This answer is under the assumption of an authoritative server.
Should I only move the objects when a new update packet is received?
When the user issues an order, the client can start moving the objects, while the order is sent to the server. However, when the update comes from the server, you must synchronize the position to what the server says.
So, no, you are not obligated to only move objects when an update is received. However, that doesn't mean that you have to move objects without an update either. For intance, you have the objects change their animation, and play audio cues that indicate that the client registered the input... and then only move the objects when the update is received.
With that said, for a real time strategy game, you want to relay high level orders. For instance, instead of sending the position of a unit every update, just send its destination. If the client can do the same pathfinding than the server, it will result in the same path, and it is less network traffic.
There might be, of course, instances where the client simulation predicts the update from the server wrong. For example, assuming the client is kept in the dark about the state of whole map (the fog of war exists at network level※), if there is an obstacle that the client is unaware of, the client could pick a different path than the server... well, why would the unit be avoiding an obstacle that it should be unware of? Have the server do pathfinding ignoring anything controlled by other players that is not behind fog of war, so that it picks the path the client would pick.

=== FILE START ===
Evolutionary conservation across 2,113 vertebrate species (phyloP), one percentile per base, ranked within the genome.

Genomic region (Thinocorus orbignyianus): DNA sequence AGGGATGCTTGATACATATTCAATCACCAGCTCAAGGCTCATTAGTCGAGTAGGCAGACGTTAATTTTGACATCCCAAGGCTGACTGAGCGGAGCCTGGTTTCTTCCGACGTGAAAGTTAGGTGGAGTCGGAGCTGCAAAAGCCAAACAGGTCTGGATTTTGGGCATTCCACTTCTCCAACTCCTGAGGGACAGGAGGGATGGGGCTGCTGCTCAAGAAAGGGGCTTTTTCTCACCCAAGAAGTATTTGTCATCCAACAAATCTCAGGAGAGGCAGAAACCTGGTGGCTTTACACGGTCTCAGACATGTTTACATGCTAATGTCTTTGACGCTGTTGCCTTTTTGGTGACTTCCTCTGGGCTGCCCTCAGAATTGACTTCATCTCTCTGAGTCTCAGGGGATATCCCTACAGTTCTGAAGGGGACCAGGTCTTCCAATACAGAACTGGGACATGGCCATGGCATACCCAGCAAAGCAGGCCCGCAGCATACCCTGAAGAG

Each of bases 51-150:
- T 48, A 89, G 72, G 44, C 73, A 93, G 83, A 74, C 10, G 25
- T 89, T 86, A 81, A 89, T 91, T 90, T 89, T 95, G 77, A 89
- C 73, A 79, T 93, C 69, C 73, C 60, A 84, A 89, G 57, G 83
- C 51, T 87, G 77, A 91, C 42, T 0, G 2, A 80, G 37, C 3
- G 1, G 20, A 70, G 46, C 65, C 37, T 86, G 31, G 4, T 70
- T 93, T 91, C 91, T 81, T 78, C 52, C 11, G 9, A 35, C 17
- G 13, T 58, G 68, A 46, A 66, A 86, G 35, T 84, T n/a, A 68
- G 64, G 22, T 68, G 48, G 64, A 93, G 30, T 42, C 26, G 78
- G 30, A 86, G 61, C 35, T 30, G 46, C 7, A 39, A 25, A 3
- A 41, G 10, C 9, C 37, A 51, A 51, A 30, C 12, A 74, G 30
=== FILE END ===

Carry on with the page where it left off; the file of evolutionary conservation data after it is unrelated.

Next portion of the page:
※: Which is a good thing, because it means that snooping (intercepting) the network communication will not allow to get information of what happens outside of fog of war. And also, it is less network traffic.
You might be interesting in searching about "client-side prediction", "synced state" and "lag compensation".